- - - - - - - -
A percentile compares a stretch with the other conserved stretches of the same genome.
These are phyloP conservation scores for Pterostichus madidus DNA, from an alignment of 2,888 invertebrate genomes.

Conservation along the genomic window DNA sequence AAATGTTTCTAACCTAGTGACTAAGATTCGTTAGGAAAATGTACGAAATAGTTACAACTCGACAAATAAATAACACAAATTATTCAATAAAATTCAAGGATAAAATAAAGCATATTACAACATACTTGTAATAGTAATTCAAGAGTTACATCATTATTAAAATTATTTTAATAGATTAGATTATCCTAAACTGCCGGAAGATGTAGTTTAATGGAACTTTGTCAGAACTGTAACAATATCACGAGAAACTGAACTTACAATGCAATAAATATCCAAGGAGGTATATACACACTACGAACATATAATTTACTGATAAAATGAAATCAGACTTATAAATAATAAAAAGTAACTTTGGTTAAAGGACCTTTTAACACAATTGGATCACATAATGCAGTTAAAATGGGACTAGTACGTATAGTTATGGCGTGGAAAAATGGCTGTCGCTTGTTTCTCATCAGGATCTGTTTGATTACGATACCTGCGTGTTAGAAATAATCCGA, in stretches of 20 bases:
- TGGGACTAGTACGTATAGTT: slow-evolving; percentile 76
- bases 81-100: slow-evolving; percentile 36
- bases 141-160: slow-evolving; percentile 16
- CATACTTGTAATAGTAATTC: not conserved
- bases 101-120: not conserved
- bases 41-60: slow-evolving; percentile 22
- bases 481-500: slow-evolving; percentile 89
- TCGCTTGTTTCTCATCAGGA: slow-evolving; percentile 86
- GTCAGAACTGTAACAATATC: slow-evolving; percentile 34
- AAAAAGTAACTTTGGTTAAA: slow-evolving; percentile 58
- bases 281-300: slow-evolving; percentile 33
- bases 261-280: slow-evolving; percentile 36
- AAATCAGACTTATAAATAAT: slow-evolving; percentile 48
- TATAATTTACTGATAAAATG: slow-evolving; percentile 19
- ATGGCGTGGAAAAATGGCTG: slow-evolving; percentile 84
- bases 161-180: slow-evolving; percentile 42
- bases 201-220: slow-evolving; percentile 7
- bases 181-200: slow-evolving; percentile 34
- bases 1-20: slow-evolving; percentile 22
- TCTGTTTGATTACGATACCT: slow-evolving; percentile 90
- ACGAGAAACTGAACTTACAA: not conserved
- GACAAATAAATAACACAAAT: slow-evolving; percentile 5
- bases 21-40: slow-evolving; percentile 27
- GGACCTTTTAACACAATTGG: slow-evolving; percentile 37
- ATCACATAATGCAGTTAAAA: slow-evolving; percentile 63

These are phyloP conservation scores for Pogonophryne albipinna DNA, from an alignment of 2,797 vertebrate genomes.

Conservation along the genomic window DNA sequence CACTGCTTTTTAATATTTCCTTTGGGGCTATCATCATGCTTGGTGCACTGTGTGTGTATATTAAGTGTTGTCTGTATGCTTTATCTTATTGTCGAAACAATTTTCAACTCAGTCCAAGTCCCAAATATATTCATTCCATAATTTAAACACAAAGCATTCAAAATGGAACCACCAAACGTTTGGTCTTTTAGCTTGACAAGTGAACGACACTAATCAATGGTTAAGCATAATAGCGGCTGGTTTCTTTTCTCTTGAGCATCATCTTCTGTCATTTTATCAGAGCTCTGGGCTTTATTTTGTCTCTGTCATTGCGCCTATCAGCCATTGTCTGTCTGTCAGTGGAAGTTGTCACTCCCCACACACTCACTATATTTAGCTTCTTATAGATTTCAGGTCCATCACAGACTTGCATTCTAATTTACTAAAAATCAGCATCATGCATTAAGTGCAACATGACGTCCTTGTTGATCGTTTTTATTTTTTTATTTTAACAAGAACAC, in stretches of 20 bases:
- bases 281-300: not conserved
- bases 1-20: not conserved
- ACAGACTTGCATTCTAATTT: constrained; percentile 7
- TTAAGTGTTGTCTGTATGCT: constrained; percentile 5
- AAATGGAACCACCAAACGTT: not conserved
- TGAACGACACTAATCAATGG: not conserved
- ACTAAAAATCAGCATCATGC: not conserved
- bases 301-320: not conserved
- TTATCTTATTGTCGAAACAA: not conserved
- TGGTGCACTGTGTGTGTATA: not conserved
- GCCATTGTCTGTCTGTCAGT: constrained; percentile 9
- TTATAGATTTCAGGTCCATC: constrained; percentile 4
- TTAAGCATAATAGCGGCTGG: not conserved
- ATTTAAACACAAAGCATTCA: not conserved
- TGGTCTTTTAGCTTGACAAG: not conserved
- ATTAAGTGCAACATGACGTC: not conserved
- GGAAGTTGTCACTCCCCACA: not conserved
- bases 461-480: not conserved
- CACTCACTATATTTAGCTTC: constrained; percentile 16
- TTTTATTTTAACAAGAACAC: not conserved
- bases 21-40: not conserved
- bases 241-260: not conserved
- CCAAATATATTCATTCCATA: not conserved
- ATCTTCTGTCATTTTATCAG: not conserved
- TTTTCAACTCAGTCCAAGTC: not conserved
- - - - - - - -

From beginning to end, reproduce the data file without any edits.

A percentile compares a stretch with the other conserved stretches of the same genome.
These are phyloP conservation scores for Pterostichus madidus DNA, from an alignment of 2,888 invertebrate genomes.

Conservation along the genomic window DNA sequence AAATGTTTCTAACCTAGTGACTAAGATTCGTTAGGAAAATGTACGAAATAGTTACAACTCGACAAATAAATAACACAAATTATTCAATAAAATTCAAGGATAAAATAAAGCATATTACAACATACTTGTAATAGTAATTCAAGAGTTACATCATTATTAAAATTATTTTAATAGATTAGATTATCCTAAACTGCCGGAAGATGTAGTTTAATGGAACTTTGTCAGAACTGTAACAATATCACGAGAAACTGAACTTACAATGCAATAAATATCCAAGGAGGTATATACACACTACGAACATATAATTTACTGATAAAATGAAATCAGACTTATAAATAATAAAAAGTAACTTTGGTTAAAGGACCTTTTAACACAATTGGATCACATAATGCAGTTAAAATGGGACTAGTACGTATAGTTATGGCGTGGAAAAATGGCTGTCGCTTGTTTCTCATCAGGATCTGTTTGATTACGATACCTGCGTGTTAGAAATAATCCGA, in stretches of 20 bases:
- TGGGACTAGTACGTATAGTT: slow-evolving; percentile 76
- bases 81-100: slow-evolving; percentile 36
- bases 141-160: slow-evolving; percentile 16
- CATACTTGTAATAGTAATTC: not conserved
- bases 101-120: not conserved
- bases 41-60: slow-evolving; percentile 22
- bases 481-500: slow-evolving; percentile 89
- TCGCTTGTTTCTCATCAGGA: slow-evolving; percentile 86
- GTCAGAACTGTAACAATATC: slow-evolving; percentile 34
- AAAAAGTAACTTTGGTTAAA: slow-evolving; percentile 58
- bases 281-300: slow-evolving; percentile 33
- bases 261-280: slow-evolving; percentile 36
- AAATCAGACTTATAAATAAT: slow-evolving; percentile 48
- TATAATTTACTGATAAAATG: slow-evolving; percentile 19
- ATGGCGTGGAAAAATGGCTG: slow-evolving; percentile 84
- bases 161-180: slow-evolving; percentile 42
- bases 201-220: slow-evolving; percentile 7
- bases 181-200: slow-evolving; percentile 34
- bases 1-20: slow-evolving; percentile 22
- TCTGTTTGATTACGATACCT: slow-evolving; percentile 90
- ACGAGAAACTGAACTTACAA: not conserved
- GACAAATAAATAACACAAAT: slow-evolving; percentile 5
- bases 21-40: slow-evolving; percentile 27
- GGACCTTTTAACACAATTGG: slow-evolving; percentile 37
- ATCACATAATGCAGTTAAAA: slow-evolving; percentile 63

These are phyloP conservation scores for Pogonophryne albipinna DNA, from an alignment of 2,797 vertebrate genomes.

Conservation along the genomic window DNA sequence CACTGCTTTTTAATATTTCCTTTGGGGCTATCATCATGCTTGGTGCACTGTGTGTGTATATTAAGTGTTGTCTGTATGCTTTATCTTATTGTCGAAACAATTTTCAACTCAGTCCAAGTCCCAAATATATTCATTCCATAATTTAAACACAAAGCATTCAAAATGGAACCACCAAACGTTTGGTCTTTTAGCTTGACAAGTGAACGACACTAATCAATGGTTAAGCATAATAGCGGCTGGTTTCTTTTCTCTTGAGCATCATCTTCTGTCATTTTATCAGAGCTCTGGGCTTTATTTTGTCTCTGTCATTGCGCCTATCAGCCATTGTCTGTCTGTCAGTGGAAGTTGTCACTCCCCACACACTCACTATATTTAGCTTCTTATAGATTTCAGGTCCATCACAGACTTGCATTCTAATTTACTAAAAATCAGCATCATGCATTAAGTGCAACATGACGTCCTTGTTGATCGTTTTTATTTTTTTATTTTAACAAGAACAC, in stretches of 20 bases:
- bases 281-300: not conserved
- bases 1-20: not conserved
- ACAGACTTGCATTCTAATTT: constrained; percentile 7
- TTAAGTGTTGTCTGTATGCT: constrained; percentile 5
- AAATGGAACCACCAAACGTT: not conserved
- TGAACGACACTAATCAATGG: not conserved
- ACTAAAAATCAGCATCATGC: not conserved
- bases 301-320: not conserved
- TTATCTTATTGTCGAAACAA: not conserved
- TGGTGCACTGTGTGTGTATA: not conserved
- GCCATTGTCTGTCTGTCAGT: constrained; percentile 9
- TTATAGATTTCAGGTCCATC: constrained; percentile 4
- TTAAGCATAATAGCGGCTGG: not conserved
- ATTTAAACACAAAGCATTCA: not conserved
- TGGTCTTTTAGCTTGACAAG: not conserved
- ATTAAGTGCAACATGACGTC: not conserved
- GGAAGTTGTCACTCCCCACA: not conserved
- bases 461-480: not conserved
- CACTCACTATATTTAGCTTC: constrained; percentile 16
- TTTTATTTTAACAAGAACAC: not conserved
- bases 21-40: not conserved
- bases 241-260: not conserved
- CCAAATATATTCATTCCATA: not conserved
- ATCTTCTGTCATTTTATCAG: not conserved
- TTTTCAACTCAGTCCAAGTC: not conserved